Scientists claim that a 'Smart' contact lens might assist with treating a leading cause of blindness

Scientists claim that a 'Smart' contact lens might assist with treating a leading cause of blindness ...

A flexible contact lens that senses eye pressure and releasees a medication on-demand might assist treat glaucoma, the second major worldwide cause of blindness.

The compact wireless device, which has been designed and tested in pig and rabbit eyes so far, appears to detect and reduce increased eye pressure, one of the usual causes of glaucoma.

Glaucoma is a broad term for a spectrum of eye diseases, where damage to the optic nerve, which transmits visual information to the brain, causes irreversible vision loss and blindness in millions of people worldwide.

Where this new research opens new doors, is in the development of a computer capable of detecting eye pressure changes and reasserting therapeutic medications as soon as possible.

Recent efforts to develop smart contact lenses have focused on understanding pressure fluctuations in the eyes or delivering a medication, but not both, and eye drops, laser therapy, and eye surgery are usually required to reduce eye pressure.

While it sounds a lot of fun, keep in mind that as scientists continue to experiment with nifty methods for treating eye diseases, early detection of glaucoma and timely treatment are vital.

"So far as glaucoma has been detected, treatment may prevent or mitigate its deterioration in the majority of cases," says Jaimie Steinmetz, a research scientist at the Washington-based Institute for Health Metrics and Evaluation, and his colleagues in 2020 when contemplating the global consequences.

Because peripheral vision is the first to go, and devices used to diagnose the condition only provide snapshot measurements of intraocular pressure, which fluctuates with activity and sleep-wake cycles, glaucoma is usually difficult to detect.

"Details of improving surveillance systems, highlighting the danger among family members of cases, and the effectiveness of care after treatment," Steinmetz and his co-authors said.

Contact lenses that stand snug against the eye have a great potential for assisting with eye conditions. However, incorporating electrical circuits and sensors into small, flexible, curved, and ultra-thin contact lenses poses a difficult engineering challenge.

For something like this to be successful, it must be sufficiently sensitive to detect pressure fluctuations and release precise amounts of medication on demand, all without blocking vision and irritant the eyes.

"It''s very difficult to make a complex theranostic system, fabricated by multi-modules on a contact lens," Cheng Yang, an electrical engineer from Sun Yat-Sen University, writes in his study.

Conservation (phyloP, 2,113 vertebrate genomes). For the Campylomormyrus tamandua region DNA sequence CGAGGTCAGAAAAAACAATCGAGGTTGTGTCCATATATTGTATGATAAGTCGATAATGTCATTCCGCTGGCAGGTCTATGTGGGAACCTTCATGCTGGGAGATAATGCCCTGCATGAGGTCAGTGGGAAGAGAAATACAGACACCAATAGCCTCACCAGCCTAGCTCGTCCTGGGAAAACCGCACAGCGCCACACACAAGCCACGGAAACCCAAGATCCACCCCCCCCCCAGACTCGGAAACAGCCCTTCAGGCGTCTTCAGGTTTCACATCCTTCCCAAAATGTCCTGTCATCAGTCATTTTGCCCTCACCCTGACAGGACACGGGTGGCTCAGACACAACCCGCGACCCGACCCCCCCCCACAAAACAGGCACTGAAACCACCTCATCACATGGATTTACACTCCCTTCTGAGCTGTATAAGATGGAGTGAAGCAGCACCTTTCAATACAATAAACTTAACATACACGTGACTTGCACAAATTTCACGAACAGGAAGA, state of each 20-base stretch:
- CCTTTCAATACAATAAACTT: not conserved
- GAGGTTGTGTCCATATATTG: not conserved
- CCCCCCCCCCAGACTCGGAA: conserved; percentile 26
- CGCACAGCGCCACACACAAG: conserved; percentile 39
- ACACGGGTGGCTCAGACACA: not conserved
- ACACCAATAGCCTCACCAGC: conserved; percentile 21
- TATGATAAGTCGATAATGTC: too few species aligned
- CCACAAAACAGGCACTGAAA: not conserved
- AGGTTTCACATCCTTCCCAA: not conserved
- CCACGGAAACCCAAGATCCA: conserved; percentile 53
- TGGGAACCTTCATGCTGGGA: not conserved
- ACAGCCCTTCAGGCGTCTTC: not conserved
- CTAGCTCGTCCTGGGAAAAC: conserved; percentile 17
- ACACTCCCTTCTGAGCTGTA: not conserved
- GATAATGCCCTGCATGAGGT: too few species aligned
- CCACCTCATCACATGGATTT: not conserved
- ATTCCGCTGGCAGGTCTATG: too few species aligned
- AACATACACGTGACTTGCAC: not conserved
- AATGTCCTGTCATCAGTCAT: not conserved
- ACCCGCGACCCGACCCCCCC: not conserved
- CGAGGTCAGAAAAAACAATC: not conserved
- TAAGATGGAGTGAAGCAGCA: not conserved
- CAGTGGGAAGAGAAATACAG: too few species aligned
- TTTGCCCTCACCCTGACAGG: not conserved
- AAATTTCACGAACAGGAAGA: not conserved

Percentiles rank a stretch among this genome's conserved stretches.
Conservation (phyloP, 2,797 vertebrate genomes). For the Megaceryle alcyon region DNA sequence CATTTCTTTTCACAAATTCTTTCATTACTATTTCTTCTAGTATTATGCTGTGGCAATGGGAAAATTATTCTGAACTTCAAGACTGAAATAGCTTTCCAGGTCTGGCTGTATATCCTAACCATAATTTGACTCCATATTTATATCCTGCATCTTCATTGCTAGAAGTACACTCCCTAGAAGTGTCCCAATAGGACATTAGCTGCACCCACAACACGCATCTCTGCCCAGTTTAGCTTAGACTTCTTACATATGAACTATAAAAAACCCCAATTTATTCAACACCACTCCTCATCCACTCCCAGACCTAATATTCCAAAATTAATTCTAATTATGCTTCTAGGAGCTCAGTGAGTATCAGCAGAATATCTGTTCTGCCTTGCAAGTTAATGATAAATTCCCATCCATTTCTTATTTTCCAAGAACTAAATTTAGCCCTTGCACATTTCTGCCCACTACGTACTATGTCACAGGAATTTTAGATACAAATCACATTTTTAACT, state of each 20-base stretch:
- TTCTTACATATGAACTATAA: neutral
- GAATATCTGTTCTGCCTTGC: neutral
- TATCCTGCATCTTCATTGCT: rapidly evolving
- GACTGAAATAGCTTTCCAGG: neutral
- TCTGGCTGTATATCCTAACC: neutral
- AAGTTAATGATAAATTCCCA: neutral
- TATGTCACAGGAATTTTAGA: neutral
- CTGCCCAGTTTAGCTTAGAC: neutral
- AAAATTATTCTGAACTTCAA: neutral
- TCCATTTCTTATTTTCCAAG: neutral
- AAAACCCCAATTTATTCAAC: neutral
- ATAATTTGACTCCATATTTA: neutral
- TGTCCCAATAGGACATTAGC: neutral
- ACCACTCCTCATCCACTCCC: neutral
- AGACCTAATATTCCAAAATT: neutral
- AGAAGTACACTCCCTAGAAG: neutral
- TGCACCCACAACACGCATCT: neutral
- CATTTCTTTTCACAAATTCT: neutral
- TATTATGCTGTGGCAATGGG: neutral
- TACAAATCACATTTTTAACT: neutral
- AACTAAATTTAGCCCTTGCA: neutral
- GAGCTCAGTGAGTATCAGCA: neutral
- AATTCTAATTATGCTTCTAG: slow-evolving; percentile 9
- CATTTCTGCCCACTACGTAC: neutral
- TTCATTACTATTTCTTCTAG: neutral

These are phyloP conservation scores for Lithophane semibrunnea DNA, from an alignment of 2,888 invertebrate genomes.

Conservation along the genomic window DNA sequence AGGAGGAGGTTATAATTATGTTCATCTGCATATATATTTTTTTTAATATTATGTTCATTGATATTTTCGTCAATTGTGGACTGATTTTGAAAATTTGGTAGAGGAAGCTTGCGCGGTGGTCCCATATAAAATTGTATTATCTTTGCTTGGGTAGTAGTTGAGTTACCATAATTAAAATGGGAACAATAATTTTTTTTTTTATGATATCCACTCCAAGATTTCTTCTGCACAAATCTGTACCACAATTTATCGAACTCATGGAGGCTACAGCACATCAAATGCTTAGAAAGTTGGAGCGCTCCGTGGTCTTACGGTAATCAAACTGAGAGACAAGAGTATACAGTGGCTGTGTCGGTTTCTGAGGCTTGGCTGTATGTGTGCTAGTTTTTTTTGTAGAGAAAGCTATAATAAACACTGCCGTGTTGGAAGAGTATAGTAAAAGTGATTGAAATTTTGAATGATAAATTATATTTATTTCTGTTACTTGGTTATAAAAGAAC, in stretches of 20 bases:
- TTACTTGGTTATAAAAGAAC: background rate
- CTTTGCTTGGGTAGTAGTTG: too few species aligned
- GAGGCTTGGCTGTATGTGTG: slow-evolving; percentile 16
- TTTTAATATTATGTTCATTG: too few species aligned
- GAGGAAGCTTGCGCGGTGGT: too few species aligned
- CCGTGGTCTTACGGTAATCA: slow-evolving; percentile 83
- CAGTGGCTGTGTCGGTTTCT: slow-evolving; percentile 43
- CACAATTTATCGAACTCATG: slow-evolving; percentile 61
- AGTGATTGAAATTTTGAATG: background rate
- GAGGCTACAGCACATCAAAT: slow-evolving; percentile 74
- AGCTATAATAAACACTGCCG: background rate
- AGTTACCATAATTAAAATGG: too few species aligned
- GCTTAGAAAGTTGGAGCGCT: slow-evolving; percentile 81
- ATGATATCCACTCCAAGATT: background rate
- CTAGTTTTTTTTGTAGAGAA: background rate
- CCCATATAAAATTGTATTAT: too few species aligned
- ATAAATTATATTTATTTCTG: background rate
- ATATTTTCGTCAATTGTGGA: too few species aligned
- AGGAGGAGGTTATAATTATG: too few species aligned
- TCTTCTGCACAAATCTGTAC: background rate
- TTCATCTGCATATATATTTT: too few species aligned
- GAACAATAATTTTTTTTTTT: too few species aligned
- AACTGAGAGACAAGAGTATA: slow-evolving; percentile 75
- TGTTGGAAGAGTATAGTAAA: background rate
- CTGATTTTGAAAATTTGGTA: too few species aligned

It appears that Yang and his colleagues have made progress at least in designing a prototype lens that has multiple sensors embedded in it to avoid eye irritation and a unique laser-cut snowflake design.

It''s designed to treat acute angle-closure glaucoma, a less common form of glaucoma that may occur with a sudden or gradual build-up of fluid pressure inside the eyes.

According to the authors, the double-layer lens is coated with an anti-glaucoma medication, brimonidine, and is sandwiched in an ultra-thin air film in between. This air film connects into a cantilevered electrical circuit which detects intraocular pressure when the air pocket is compressed by outward pressure from the eye.

If and when eye pressure is high, the wireless system initiates the release of brimonidine, which flows from the underside of the lens across the cornea into the eye, which is then pushed along by an electrical current in a process known as iontophoresis.

"The double-layer lens design allowed a compact structure to accommodate multiple electronic modulus positioned in the rim area of the contact lens," indicating that it shouldn''t hinder wearers'' perceptions, according to Yang and colleagues.

So far, however, the device has only been tested on pig eyeballs and live rabbits, so further research is required before the lens may begin to develop clinical tests in humans.

For the time being, researchers have claimed that their device can detect intralocular pressure, deliver anti-glaucoma medications via iontophoresis, and "rapidly reduce" eye pressure, as it has been previously described.

In these experiments, rabbit eye pressure also remained low and did not rebound as it did when eye drops of brimonidine were administered as a control medication, thus it looks a little promising.

"This intelligent system provides promising methodologies that might be expanded to other ophthalmic diseases," Yang and colleagues write.

Researchers say their manufacturing methods are compatible with the high-scale and cost-effective manufacturing techniques currently used to make computer circuit boards, so this device may be relatively inexpensive.

Nature will have to keep an eye on what future research will reveal.

Nature Communications has published this research.

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